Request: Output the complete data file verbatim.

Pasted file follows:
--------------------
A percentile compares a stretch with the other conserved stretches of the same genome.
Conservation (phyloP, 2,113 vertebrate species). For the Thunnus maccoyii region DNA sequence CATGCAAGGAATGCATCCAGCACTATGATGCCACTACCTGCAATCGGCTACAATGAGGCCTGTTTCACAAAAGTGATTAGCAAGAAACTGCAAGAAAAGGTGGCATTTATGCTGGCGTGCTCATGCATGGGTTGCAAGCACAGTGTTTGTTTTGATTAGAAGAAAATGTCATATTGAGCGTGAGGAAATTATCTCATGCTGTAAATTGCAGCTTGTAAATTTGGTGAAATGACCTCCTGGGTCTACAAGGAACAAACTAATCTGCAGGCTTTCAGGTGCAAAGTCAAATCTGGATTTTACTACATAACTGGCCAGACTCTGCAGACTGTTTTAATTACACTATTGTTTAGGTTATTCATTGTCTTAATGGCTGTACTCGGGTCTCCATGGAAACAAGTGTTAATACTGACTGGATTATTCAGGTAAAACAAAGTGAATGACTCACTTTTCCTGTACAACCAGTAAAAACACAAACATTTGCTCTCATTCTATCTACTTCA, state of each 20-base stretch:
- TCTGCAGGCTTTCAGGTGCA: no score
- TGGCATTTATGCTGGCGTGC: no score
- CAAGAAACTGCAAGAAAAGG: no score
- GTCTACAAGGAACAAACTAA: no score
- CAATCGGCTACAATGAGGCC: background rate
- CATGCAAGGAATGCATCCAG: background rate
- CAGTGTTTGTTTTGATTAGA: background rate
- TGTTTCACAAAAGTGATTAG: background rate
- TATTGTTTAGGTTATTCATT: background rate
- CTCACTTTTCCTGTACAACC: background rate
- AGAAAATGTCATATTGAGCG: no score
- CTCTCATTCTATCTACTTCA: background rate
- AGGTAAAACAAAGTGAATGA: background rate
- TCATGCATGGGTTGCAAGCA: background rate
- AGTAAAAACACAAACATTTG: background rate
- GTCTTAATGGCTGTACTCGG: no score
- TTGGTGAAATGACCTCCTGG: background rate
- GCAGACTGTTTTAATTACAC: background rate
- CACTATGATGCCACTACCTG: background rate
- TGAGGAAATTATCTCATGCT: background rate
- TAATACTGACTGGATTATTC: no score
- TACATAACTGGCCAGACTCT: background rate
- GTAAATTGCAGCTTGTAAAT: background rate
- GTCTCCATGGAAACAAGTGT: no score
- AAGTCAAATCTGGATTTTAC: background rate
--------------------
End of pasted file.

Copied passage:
A percentile compares a stretch with the other conserved stretches of the same genome.
Conservation (phyloP, 2,113 vertebrate species). For the Thunnus maccoyii region DNA sequence CATGCAAGGAATGCATCCAGCACTATGATGCCACTACCTGCAATCGGCTACAATGAGGCCTGTTTCACAAAAGTGATTAGCAAGAAACTGCAAGAAAAGGTGGCATTTATGCTGGCGTGCTCATGCATGGGTTGCAAGCACAGTGTTTGTTTTGATTAGAAGAAAATGTCATATTGAGCGTGAGGAAATTATCTCATGCTGTAAATTGCAGCTTGTAAATTTGGTGAAATGACCTCCTGGGTCTACAAGGAACAAACTAATCTGCAGGCTTTCAGGTGCAAAGTCAAATCTGGATTTTACTACATAACTGGCCAGACTCTGCAGACTGTTTTAATTACACTATTGTTTAGGTTATTCATTGTCTTAATGGCTGTACTCGGGTCTCCATGGAAACAAGTGTTAATACTGACTGGATTATTCAGGTAAAACAAAGTGAATGACTCACTTTTCCTGTACAACCAGTAAAAACACAAACATTTGCTCTCATTCTATCTACTTCA, state of each 20-base stretch:
- TCTGCAGGCTTTCAGGTGCA: no score
- TGGCATTTATGCTGGCGTGC: no score
- CAAGAAACTGCAAGAAAAGG: no score
- GTCTACAAGGAACAAACTAA: no score
- CAATCGGCTACAATGAGGCC: background rate
- CATGCAAGGAATGCATCCAG: background rate
- CAGTGTTTGTTTTGATTAGA: background rate
- TGTTTCACAAAAGTGATTAG: background rate
- TATTGTTTAGGTTATTCATT: background rate
- CTCACTTTTCCTGTACAACC: background rate
- AGAAAATGTCATATTGAGCG: no score
- CTCTCATTCTATCTACTTCA: background rate
- AGGTAAAACAAAGTGAATGA: background rate
- TCATGCATGGGTTGCAAGCA: background rate
- AGTAAAAACACAAACATTTG: background rate
- GTCTTAATGGCTGTACTCGG: no score
- TTGGTGAAATGACCTCCTGG: background rate
- GCAGACTGTTTTAATTACAC: background rate
- CACTATGATGCCACTACCTG: background rate
- TGAGGAAATTATCTCATGCT: background rate
- TAATACTGACTGGATTATTC: no score
- TACATAACTGGCCAGACTCT: background rate
- GTAAATTGCAGCTTGTAAAT: background rate
- GTCTCCATGGAAACAAGTGT: no score
- AAGTCAAATCTGGATTTTAC: background rate